I chose to start with a single bulb while experimenting with different materials and shapes. I felt that the single LED bulb would be bright enough for the small models I planned on creating in the beginning. I also didn’t want to have too many messy wires hanging around unless necessary.
I also chose to include the mercury switch bulb because I thought it would allow for more interaction with the light from the user. Since the light turns on and off as the bulb is tilted up and down I thought it would be interesting to experiment with movement and interaction with the light as opposed to just aesthetics and appearance of the light.
I played around with different papers and materials. Each sheet had a different thickness or opacity, which changed the brightness of the light. They also had different textures and smoothness which also effected how the light shone. Lastly, the varying materials had to be assembled differently. The two thinner papers could easily be folded and taped together. However, the thicker paper had to be scored in order to fold and also was a tight fit when being glued together. The foam core had to be assembled completely differently, needing cuts along every fold and needing to be very securely hot glued.
For my initial prototype, I wanted to experiment with the mercury switch and creating a light that would need interaction from the user. I didn’t want to create anything too complex so I decided to create a simple hanging cube light that that would turn on and off as it moved up and down.
When it came to building the actual model, I decided to simplify it much more and concentrate on the tab mechanism. I decided to make it just standing as opposed to hanging. I also played with foam core and tried to create cleaner edges by stripping the edges of the pieces of foam to create a thin layer of paper that could create sharp corners. Also, since the light didn’t show through foam core well, I cut rectangles out of the sides and replaced it with thinner paper.
Because the light turns on and off as the mercury switch is tilted up and down, I loosely attached the switch to a tab that could move up and down. As the tab is pulled upward, the switch tilts upward and the mercury ball falls down to fill in the gap in the circuit and turn the light on. When the tab is pushed down, the switch tilts downward and the mercury ball falls away from the wires and the light turns off.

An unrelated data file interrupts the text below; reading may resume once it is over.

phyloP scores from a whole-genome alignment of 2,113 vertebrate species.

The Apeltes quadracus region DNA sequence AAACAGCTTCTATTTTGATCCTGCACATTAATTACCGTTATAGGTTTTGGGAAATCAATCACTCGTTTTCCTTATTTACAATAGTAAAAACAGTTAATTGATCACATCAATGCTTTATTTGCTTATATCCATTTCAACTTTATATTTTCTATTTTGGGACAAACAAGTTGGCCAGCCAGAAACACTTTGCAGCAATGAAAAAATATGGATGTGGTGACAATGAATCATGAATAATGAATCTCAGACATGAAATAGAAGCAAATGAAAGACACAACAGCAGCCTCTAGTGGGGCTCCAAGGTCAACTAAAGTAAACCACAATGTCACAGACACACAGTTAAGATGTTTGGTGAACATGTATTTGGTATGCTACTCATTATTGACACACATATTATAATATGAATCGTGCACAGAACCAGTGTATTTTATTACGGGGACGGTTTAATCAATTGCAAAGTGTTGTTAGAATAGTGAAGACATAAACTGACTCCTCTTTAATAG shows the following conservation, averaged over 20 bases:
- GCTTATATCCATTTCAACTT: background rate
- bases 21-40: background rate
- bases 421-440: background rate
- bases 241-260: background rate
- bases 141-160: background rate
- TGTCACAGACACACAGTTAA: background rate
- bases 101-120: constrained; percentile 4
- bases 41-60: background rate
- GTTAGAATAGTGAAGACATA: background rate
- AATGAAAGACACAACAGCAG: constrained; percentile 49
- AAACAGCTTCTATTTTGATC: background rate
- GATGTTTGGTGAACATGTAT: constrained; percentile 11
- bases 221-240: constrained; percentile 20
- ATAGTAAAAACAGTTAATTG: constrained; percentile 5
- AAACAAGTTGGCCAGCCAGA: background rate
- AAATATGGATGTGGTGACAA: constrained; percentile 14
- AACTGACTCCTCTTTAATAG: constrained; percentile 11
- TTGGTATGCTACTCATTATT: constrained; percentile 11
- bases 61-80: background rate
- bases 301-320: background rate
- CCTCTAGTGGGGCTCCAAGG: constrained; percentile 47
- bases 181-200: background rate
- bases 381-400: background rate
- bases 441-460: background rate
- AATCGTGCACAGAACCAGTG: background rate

This design was inspired by prototype #1. Designed as a hanging light, the body of the light can be moved up and down, latching onto two different hooks. As the body moves down and latches onto the bottom hook, the mercury switch is tilted and turns the light on. When the light is pulled back up, and latched onto the top hook, the light is off.
With this model, I realized that the mechanism I was using to tilt the switch up and down, the same as prototype #1, was unreliable and not good for the material — the bending of the wires eventually caused the metal to wear down and break.
Also, while putting this prototype on display, I realized that a lot of people had trouble figuring out how it worked. There was no context as to how the light works and a it didn’t capture people’s attention and make them curious as to how it worked. It was pretty boring.
For this model, I wanted to try experimenting with other geometric shapes. This design was more aesthetically focused. I explored different cutting techniques, such as stripping the foam core of a layer of foam, in order to allow more light to show through and create an overall brighter lamp.
When building the geometric shape, I looked at more techniques to create clean, sharp edges. I cut each face out of the foam core and cut the edges at an angle so that they’d fit tightly. I also cut out some foam at the crease in order to create a fold.